Archive for June, 2009

The Effects of Marijuana

posted by Dr. James G. Hood
Sunday, June 14, 2009

Now that I-1068, an initiative to legalize marijuana in the state of Washington, will be on the ballot in November, it is important to take a look at the effects of marijuana on a person’s health so that you can choose wisely when you cast your vote. Here is a brief list of side effects.

Moods and Depression

  • A number of studies have shown an association between chronic marijuana use and increased rates of anxiety, depression, suicidal ideation, and schizophrenia (NIDA, 2009).

Memory, perception and problem solving

  • Heavy marijuana use impairs a person’s ability to form memories, recall events, and shift attention from one thing to another. It also disrupts coordination and balance by binding to receptors in the cerebellum and basal ganglia (NIDA, 2005).


  • With marijuana in the blood stream, the ability of the blood to carry oxygen is restricted. This means that vital oxygen is not flowing to the heart properly. This can lead to elevated heart rate and higher blood pressure. Continued use of marijuana can ultimately increase the chances of heart attack.
  • Marijuana contains 50-70% more carcinogenic hydrocarbons than tobacco smoke (NIDA, 2005).


  • Studies have shown that marijuana smokers have increased absences, accidents, higher worker compensation claims, and job turnovers (NIDA, 2009).
  • Students who smoke marijuana get lower grades and are less likely to graduate from high school, compared with their non-smoking peers, (NIDA, 2009)


  • The majority of youth admitted to DASA-funded treatment list marijuana as their primary drug of choice. (DSHS Trends Report, 2008).
  • “Cannabis withdrawal is caused by cessation of cannabis use that has been heavy and prolonged.  It results in clinically significant distress or impairment in social, occupational, or other important areas of functioning… (DSM-V draft, 2010)
  • Street Marijuana that is readily available in the 2000’s is 5-14 times stronger than the marijuana of the ‘60s and ‘70s. (Inaba and Cohen, 2004).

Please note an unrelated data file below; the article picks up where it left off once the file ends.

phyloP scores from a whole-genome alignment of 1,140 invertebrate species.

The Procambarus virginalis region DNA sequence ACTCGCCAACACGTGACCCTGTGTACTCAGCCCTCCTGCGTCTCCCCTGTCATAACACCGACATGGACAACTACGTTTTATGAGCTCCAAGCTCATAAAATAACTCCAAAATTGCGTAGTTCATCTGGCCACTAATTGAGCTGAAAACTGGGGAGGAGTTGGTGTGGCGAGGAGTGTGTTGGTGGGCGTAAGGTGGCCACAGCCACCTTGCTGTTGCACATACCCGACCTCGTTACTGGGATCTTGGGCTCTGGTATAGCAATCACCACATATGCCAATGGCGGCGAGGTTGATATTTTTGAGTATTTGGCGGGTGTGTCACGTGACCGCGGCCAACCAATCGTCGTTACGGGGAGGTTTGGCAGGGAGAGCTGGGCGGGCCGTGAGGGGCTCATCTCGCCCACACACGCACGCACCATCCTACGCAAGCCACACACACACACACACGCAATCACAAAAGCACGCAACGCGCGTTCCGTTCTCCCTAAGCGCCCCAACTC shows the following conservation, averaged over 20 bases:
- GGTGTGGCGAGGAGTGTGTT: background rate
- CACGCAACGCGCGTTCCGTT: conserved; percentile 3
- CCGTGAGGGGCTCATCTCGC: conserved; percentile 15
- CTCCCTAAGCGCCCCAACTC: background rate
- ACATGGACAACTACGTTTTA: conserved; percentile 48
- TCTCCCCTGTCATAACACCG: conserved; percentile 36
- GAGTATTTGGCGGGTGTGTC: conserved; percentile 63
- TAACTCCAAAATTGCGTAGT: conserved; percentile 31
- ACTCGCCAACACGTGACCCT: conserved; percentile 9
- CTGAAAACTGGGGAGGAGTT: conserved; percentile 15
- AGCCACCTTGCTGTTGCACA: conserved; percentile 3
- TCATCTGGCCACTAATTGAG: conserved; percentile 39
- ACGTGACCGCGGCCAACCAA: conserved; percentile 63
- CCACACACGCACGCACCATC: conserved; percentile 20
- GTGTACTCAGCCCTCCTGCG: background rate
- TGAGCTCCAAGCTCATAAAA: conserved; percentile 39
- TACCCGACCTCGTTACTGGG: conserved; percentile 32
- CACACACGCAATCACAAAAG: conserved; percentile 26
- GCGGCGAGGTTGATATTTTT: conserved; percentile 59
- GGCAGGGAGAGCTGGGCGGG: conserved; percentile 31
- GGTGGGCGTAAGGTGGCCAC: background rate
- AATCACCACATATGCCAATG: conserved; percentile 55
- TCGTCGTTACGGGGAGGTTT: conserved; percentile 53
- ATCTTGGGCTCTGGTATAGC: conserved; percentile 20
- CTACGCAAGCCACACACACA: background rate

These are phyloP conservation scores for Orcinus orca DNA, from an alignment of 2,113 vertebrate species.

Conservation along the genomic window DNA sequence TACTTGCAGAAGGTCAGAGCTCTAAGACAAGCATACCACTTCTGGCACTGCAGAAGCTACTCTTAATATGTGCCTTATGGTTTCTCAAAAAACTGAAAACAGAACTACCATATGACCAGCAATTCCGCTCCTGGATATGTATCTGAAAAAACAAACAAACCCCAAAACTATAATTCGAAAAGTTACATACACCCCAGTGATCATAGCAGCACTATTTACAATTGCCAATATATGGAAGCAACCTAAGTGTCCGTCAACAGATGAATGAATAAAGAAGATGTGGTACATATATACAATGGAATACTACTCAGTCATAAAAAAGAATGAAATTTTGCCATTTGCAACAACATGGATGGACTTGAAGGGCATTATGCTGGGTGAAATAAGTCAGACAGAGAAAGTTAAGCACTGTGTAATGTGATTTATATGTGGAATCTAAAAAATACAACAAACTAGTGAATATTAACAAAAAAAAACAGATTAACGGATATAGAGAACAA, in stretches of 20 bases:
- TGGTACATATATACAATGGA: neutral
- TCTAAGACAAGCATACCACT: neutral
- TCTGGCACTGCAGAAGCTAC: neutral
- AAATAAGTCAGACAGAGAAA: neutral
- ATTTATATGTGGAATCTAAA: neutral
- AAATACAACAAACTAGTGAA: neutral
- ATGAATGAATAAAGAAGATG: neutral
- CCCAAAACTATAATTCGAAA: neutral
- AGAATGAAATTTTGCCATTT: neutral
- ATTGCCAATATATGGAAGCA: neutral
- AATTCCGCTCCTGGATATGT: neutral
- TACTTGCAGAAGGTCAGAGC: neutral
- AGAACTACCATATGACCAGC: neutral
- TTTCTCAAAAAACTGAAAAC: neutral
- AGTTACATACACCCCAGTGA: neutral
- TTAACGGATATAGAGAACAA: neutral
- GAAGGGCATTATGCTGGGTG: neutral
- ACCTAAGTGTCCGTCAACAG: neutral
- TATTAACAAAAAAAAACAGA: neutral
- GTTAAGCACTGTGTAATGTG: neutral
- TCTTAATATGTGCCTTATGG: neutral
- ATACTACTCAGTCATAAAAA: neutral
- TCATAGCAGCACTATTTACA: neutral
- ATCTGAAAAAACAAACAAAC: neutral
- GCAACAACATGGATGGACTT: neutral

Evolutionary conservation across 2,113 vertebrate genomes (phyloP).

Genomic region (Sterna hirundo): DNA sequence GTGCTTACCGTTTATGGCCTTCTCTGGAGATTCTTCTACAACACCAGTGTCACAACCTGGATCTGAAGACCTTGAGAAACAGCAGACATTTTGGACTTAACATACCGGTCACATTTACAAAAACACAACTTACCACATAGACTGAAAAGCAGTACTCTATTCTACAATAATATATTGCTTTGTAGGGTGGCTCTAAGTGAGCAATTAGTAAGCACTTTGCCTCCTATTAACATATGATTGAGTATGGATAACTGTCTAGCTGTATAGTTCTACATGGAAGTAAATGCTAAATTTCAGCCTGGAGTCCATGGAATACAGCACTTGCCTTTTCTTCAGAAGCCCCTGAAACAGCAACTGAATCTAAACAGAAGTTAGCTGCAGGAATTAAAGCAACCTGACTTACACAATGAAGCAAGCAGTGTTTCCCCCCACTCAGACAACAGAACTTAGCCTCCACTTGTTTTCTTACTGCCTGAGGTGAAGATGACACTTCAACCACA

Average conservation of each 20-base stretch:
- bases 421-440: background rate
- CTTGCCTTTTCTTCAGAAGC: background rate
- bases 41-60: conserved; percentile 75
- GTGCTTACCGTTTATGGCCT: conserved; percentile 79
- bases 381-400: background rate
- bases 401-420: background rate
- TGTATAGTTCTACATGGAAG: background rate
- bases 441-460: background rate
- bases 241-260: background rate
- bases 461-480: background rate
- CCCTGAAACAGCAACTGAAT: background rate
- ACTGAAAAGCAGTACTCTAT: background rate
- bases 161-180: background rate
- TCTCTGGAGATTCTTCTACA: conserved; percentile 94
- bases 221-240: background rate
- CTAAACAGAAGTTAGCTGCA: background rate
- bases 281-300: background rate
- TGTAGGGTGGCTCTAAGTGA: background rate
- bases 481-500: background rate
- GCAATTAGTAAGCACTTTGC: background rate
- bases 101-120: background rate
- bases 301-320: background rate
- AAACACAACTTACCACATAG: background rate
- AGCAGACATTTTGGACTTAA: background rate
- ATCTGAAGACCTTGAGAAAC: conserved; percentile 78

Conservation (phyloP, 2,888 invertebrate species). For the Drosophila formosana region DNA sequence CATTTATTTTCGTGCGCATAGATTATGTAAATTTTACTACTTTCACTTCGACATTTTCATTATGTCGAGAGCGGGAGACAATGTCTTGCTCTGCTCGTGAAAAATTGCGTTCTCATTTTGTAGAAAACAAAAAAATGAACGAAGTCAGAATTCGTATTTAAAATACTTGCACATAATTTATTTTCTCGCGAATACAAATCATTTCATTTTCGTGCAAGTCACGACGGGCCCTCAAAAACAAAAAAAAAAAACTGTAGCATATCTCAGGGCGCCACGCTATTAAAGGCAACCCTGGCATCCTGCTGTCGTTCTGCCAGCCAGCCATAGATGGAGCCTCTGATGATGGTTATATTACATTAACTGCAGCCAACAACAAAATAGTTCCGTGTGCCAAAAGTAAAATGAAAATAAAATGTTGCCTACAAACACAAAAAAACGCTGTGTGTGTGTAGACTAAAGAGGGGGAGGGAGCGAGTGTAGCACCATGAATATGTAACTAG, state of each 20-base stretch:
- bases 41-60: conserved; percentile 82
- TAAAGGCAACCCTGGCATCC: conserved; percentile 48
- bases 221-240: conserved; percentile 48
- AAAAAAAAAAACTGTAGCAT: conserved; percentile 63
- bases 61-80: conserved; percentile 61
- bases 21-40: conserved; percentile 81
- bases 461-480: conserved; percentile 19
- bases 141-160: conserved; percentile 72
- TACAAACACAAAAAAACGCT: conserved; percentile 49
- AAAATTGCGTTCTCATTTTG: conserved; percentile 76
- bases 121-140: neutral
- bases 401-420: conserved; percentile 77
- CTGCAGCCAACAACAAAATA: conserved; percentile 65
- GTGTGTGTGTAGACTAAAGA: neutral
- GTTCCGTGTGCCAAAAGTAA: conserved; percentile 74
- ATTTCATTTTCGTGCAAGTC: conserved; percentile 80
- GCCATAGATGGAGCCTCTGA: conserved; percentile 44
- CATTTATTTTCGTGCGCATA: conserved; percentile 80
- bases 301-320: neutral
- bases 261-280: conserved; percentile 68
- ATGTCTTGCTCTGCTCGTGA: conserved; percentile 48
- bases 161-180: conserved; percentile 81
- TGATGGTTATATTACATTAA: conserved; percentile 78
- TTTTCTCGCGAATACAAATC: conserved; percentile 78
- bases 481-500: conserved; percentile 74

Compiled by staff of Spokane County Community Services, Housing and Community Development Department.


Did You Know That You Can Write Poetry

posted by Dr. James G. Hood
Wednesday, June 3, 2009

Honor Moore, an American writer who writes poetry, creative nonfiction and plays, shares tips on how to write poetry… Let’s say I’m sitting in that room with you now. Take out a pad and pen, your favorite pen—the one that just slides across the paper. Be sure you have an hour or so, so you can take your time with each prompt.

12 Ways to Write a Poem

  1. Make a list of five things you did today, in the order you did them.
  2. Quickly write down three colors.
  3. Write down a dream. If you can’t remember one, make it up.
  4. Take 15 minutes to write an early childhood memory, using language a child would use.
  5. Write a forbidden thought, to someone who would understand.
  6. Write a forbidden thought, to someone who would not.
  7. Make a list of five of your favorite “transitional objects.” Choose one and describe it in detail.
  8. Write down three questions you’d ask as if they were the last questions you could ever ask.
  9. Write down an aphorism (e.g. “A stitch in time saves nine”).
  10. Write down three slant rhymes, pairs of words that share one or two consonants rather than vowels (moon/mine and long/thing are slant rhymes).
  11. Write three things people have said to you in the past 48 hours. Quote them as closely as you can.
  12. Write the last extreme pain you had, emotional or physical. If the pain were an animal, what animal would it be? Describe the animal.


  • Use one of the questions as the first line, each of the colors more than once, the slant rhymes, and the aphorism with a word or two changed.
  • Try using any part of, or all of, the material in any way you want—a line from your dream might work well on its own or your description of the animal might better describe your great uncle.
  • Let the poem be between 20 and 30 lines; let each line be 10 or more syllables long. Think of the poem as a dream or a psalm you are inventing, and don’t force it. Write in your own speech, allowing its music and sense to speak through you.

No human experience is unique, but each of us has a way of putting language together that is ours alone.

From the November 2001 issue of O, The Oprah Magazine